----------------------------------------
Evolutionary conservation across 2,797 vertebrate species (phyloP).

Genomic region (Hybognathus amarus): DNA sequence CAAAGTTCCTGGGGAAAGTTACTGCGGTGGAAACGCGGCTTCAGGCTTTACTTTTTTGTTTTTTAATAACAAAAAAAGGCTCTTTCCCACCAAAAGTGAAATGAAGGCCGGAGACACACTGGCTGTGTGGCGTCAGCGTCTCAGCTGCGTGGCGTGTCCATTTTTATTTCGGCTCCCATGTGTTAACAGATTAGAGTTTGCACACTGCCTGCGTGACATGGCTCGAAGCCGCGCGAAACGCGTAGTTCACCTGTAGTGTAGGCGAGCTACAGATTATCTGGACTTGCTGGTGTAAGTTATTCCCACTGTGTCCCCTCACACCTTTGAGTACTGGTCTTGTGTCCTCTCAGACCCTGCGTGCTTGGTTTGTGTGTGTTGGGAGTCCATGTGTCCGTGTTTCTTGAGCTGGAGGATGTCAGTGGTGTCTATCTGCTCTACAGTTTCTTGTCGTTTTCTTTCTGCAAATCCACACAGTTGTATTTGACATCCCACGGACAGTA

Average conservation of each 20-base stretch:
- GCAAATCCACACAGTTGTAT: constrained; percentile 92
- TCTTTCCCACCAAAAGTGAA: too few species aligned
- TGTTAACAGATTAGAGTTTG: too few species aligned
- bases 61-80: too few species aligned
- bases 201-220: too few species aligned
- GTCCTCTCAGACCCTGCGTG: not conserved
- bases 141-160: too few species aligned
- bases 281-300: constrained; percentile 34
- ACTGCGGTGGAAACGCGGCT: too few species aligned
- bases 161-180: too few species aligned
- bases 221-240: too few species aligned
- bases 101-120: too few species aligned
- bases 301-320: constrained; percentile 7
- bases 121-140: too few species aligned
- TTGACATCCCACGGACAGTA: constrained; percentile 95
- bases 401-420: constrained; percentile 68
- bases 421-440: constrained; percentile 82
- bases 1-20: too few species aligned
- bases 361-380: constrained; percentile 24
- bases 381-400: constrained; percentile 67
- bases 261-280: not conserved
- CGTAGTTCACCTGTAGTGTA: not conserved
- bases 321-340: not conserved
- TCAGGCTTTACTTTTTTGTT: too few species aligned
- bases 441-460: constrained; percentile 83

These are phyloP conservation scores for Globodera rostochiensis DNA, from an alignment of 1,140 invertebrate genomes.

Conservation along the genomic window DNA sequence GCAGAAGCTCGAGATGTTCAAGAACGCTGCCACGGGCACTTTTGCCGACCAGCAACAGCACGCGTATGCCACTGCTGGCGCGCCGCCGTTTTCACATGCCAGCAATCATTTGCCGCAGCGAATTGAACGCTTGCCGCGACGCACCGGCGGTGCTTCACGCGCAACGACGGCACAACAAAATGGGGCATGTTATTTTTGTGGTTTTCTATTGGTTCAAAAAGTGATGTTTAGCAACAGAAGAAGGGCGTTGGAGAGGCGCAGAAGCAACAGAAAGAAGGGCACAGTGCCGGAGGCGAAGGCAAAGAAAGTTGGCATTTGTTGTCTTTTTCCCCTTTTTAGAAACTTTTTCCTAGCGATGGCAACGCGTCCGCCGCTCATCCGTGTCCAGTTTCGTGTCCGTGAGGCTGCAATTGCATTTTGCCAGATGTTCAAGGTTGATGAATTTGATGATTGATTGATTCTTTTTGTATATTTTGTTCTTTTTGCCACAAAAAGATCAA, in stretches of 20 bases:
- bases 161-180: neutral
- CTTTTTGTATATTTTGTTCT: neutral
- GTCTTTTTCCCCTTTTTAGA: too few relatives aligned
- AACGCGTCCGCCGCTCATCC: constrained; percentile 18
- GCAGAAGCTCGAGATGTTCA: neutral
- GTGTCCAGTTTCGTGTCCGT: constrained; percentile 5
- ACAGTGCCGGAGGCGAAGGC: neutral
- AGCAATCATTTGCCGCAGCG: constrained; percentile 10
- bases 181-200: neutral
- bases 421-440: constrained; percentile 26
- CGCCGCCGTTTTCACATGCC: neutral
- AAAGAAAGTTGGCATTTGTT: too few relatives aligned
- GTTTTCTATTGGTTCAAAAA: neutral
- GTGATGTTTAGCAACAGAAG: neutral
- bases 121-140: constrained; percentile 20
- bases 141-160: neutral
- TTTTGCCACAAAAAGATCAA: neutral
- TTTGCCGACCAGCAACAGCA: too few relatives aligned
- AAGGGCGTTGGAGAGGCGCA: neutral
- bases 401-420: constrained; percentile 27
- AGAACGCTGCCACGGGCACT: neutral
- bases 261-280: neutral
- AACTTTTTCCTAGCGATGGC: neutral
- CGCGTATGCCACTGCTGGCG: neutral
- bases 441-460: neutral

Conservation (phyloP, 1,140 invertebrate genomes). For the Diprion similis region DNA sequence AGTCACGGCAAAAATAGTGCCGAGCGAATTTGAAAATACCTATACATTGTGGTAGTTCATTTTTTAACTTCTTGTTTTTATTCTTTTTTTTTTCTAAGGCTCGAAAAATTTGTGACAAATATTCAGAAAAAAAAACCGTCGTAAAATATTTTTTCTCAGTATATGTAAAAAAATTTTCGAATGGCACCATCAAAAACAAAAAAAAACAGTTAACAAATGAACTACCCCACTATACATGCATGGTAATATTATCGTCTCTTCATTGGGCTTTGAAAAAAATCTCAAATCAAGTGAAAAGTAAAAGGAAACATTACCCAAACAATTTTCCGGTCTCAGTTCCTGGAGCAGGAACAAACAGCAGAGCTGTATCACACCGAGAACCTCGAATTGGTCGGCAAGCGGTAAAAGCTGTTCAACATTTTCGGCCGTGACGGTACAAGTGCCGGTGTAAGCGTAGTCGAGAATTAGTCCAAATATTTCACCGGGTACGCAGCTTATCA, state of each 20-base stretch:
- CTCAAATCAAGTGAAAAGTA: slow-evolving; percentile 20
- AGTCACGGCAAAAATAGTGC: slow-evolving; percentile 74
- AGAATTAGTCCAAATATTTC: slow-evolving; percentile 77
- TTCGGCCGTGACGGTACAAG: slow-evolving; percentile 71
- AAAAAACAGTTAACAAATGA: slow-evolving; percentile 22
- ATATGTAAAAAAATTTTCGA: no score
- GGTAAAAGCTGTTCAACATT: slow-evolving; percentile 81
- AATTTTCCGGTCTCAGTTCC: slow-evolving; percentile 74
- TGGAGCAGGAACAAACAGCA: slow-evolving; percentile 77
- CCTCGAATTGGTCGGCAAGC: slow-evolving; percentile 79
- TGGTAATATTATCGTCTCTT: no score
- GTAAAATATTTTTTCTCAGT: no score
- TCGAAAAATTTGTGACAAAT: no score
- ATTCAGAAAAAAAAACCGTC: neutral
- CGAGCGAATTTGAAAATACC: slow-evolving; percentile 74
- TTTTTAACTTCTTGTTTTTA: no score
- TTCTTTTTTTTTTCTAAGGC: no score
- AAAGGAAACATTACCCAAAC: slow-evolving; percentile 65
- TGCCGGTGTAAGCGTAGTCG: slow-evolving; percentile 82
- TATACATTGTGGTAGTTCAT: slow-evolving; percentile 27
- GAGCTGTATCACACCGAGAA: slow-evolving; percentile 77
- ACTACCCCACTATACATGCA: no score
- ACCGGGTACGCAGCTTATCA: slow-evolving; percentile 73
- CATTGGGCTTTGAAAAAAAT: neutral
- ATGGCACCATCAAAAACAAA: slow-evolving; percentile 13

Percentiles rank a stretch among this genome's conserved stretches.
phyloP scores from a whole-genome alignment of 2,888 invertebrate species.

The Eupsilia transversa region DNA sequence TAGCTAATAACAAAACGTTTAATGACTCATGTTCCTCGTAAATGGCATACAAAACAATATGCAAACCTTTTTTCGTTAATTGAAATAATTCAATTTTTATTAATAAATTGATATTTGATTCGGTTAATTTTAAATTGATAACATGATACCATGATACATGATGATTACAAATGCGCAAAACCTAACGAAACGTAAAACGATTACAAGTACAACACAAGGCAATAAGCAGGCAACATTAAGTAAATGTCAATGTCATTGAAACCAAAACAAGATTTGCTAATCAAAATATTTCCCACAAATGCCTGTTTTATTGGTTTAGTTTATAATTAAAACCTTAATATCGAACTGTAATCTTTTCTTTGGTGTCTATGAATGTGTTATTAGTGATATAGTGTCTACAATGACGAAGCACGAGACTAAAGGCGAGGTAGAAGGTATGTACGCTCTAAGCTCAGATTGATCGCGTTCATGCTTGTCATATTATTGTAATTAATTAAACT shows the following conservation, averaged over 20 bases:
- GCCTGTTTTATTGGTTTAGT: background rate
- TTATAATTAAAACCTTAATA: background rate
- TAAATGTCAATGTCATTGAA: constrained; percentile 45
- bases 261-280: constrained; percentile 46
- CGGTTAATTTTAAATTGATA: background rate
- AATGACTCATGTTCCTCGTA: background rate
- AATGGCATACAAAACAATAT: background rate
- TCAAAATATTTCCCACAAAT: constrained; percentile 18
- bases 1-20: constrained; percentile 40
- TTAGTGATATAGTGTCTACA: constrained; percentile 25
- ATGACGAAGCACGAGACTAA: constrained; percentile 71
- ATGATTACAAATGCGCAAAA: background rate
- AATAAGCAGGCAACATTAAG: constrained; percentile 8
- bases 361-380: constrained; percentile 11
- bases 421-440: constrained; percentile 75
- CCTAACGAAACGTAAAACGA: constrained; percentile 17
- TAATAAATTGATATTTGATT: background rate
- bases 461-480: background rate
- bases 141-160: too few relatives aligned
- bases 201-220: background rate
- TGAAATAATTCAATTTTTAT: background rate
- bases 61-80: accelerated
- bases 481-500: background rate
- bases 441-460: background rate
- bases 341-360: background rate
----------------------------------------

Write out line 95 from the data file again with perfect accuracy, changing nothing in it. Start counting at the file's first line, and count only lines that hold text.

- ATGACGAAGCACGAGACTAA: constrained; percentile 71